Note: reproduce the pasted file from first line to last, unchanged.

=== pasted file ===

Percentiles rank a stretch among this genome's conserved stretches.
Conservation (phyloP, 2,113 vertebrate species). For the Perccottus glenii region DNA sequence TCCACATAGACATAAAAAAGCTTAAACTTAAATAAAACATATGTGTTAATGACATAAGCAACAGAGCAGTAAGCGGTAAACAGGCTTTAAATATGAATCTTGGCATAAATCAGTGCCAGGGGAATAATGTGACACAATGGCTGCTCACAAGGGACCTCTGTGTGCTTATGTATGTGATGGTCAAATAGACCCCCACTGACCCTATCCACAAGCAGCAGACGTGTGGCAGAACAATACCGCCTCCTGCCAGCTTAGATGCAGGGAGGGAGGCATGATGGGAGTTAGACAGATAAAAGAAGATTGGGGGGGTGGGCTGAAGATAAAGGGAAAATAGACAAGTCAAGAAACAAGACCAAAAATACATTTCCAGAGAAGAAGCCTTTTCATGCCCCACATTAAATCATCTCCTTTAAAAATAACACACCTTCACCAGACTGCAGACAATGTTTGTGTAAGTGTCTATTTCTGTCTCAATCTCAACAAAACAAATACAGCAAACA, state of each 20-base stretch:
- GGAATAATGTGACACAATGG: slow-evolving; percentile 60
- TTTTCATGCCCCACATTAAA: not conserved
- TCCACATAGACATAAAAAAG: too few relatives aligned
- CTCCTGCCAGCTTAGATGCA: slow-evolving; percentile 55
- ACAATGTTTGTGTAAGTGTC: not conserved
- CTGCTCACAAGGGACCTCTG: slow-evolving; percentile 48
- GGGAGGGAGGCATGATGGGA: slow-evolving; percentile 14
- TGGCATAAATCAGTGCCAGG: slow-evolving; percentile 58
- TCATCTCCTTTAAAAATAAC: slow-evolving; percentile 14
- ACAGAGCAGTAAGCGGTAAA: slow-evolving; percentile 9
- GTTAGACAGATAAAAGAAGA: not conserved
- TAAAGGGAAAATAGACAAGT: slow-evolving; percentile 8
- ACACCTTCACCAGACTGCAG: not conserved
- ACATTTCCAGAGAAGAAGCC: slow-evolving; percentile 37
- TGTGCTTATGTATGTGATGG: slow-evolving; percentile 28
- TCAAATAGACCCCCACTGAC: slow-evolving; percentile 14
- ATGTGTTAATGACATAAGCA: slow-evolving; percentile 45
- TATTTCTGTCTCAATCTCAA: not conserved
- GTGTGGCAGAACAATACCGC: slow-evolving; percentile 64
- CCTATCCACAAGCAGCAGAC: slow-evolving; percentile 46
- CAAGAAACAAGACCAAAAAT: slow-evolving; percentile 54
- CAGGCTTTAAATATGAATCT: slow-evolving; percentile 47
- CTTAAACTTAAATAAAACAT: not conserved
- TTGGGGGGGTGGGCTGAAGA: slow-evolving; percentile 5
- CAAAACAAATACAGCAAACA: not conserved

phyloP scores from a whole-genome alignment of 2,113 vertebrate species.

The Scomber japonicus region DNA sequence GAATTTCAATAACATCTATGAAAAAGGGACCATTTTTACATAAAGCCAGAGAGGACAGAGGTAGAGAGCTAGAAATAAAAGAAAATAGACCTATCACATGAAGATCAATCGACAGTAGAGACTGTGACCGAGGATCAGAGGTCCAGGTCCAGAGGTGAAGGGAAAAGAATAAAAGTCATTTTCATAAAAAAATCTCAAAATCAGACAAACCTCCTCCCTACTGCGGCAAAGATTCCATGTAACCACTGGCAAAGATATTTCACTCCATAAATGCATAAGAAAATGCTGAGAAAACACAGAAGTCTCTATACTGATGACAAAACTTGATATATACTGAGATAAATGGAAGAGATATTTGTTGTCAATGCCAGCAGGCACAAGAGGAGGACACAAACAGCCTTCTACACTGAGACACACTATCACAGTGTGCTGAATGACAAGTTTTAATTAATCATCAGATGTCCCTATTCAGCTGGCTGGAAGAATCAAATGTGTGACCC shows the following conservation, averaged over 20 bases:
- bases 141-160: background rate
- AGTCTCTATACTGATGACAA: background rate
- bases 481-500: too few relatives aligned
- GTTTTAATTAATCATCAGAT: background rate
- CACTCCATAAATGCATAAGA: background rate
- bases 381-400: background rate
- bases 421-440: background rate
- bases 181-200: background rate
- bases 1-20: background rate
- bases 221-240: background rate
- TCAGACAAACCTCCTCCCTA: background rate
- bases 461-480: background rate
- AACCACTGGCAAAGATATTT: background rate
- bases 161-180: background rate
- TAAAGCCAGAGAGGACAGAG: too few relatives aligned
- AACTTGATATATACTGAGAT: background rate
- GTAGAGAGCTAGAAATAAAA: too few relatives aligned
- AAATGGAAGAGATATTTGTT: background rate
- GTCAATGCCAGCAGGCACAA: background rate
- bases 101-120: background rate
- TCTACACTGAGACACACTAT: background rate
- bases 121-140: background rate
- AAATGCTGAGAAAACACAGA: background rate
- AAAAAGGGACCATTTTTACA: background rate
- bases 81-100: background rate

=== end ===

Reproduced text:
Percentiles rank a stretch among this genome's conserved stretches.
Conservation (phyloP, 2,113 vertebrate species). For the Perccottus glenii region DNA sequence TCCACATAGACATAAAAAAGCTTAAACTTAAATAAAACATATGTGTTAATGACATAAGCAACAGAGCAGTAAGCGGTAAACAGGCTTTAAATATGAATCTTGGCATAAATCAGTGCCAGGGGAATAATGTGACACAATGGCTGCTCACAAGGGACCTCTGTGTGCTTATGTATGTGATGGTCAAATAGACCCCCACTGACCCTATCCACAAGCAGCAGACGTGTGGCAGAACAATACCGCCTCCTGCCAGCTTAGATGCAGGGAGGGAGGCATGATGGGAGTTAGACAGATAAAAGAAGATTGGGGGGGTGGGCTGAAGATAAAGGGAAAATAGACAAGTCAAGAAACAAGACCAAAAATACATTTCCAGAGAAGAAGCCTTTTCATGCCCCACATTAAATCATCTCCTTTAAAAATAACACACCTTCACCAGACTGCAGACAATGTTTGTGTAAGTGTCTATTTCTGTCTCAATCTCAACAAAACAAATACAGCAAACA, state of each 20-base stretch:
- GGAATAATGTGACACAATGG: slow-evolving; percentile 60
- TTTTCATGCCCCACATTAAA: not conserved
- TCCACATAGACATAAAAAAG: too few relatives aligned
- CTCCTGCCAGCTTAGATGCA: slow-evolving; percentile 55
- ACAATGTTTGTGTAAGTGTC: not conserved
- CTGCTCACAAGGGACCTCTG: slow-evolving; percentile 48
- GGGAGGGAGGCATGATGGGA: slow-evolving; percentile 14
- TGGCATAAATCAGTGCCAGG: slow-evolving; percentile 58
- TCATCTCCTTTAAAAATAAC: slow-evolving; percentile 14
- ACAGAGCAGTAAGCGGTAAA: slow-evolving; percentile 9
- GTTAGACAGATAAAAGAAGA: not conserved
- TAAAGGGAAAATAGACAAGT: slow-evolving; percentile 8
- ACACCTTCACCAGACTGCAG: not conserved
- ACATTTCCAGAGAAGAAGCC: slow-evolving; percentile 37
- TGTGCTTATGTATGTGATGG: slow-evolving; percentile 28
- TCAAATAGACCCCCACTGAC: slow-evolving; percentile 14
- ATGTGTTAATGACATAAGCA: slow-evolving; percentile 45
- TATTTCTGTCTCAATCTCAA: not conserved
- GTGTGGCAGAACAATACCGC: slow-evolving; percentile 64
- CCTATCCACAAGCAGCAGAC: slow-evolving; percentile 46
- CAAGAAACAAGACCAAAAAT: slow-evolving; percentile 54
- CAGGCTTTAAATATGAATCT: slow-evolving; percentile 47
- CTTAAACTTAAATAAAACAT: not conserved
- TTGGGGGGGTGGGCTGAAGA: slow-evolving; percentile 5
- CAAAACAAATACAGCAAACA: not conserved

phyloP scores from a whole-genome alignment of 2,113 vertebrate species.

The Scomber japonicus region DNA sequence GAATTTCAATAACATCTATGAAAAAGGGACCATTTTTACATAAAGCCAGAGAGGACAGAGGTAGAGAGCTAGAAATAAAAGAAAATAGACCTATCACATGAAGATCAATCGACAGTAGAGACTGTGACCGAGGATCAGAGGTCCAGGTCCAGAGGTGAAGGGAAAAGAATAAAAGTCATTTTCATAAAAAAATCTCAAAATCAGACAAACCTCCTCCCTACTGCGGCAAAGATTCCATGTAACCACTGGCAAAGATATTTCACTCCATAAATGCATAAGAAAATGCTGAGAAAACACAGAAGTCTCTATACTGATGACAAAACTTGATATATACTGAGATAAATGGAAGAGATATTTGTTGTCAATGCCAGCAGGCACAAGAGGAGGACACAAACAGCCTTCTACACTGAGACACACTATCACAGTGTGCTGAATGACAAGTTTTAATTAATCATCAGATGTCCCTATTCAGCTGGCTGGAAGAATCAAATGTGTGACCC shows the following conservation, averaged over 20 bases:
- bases 141-160: background rate
- AGTCTCTATACTGATGACAA: background rate
- bases 481-500: too few relatives aligned
- GTTTTAATTAATCATCAGAT: background rate
- CACTCCATAAATGCATAAGA: background rate
- bases 381-400: background rate
- bases 421-440: background rate
- bases 181-200: background rate
- bases 1-20: background rate
- bases 221-240: background rate
- TCAGACAAACCTCCTCCCTA: background rate
- bases 461-480: background rate
- AACCACTGGCAAAGATATTT: background rate
- bases 161-180: background rate
- TAAAGCCAGAGAGGACAGAG: too few relatives aligned
- AACTTGATATATACTGAGAT: background rate
- GTAGAGAGCTAGAAATAAAA: too few relatives aligned
- AAATGGAAGAGATATTTGTT: background rate
- GTCAATGCCAGCAGGCACAA: background rate
- bases 101-120: background rate
- TCTACACTGAGACACACTAT: background rate
- bases 121-140: background rate
- AAATGCTGAGAAAACACAGA: background rate
- AAAAAGGGACCATTTTTACA: background rate
- bases 81-100: background rate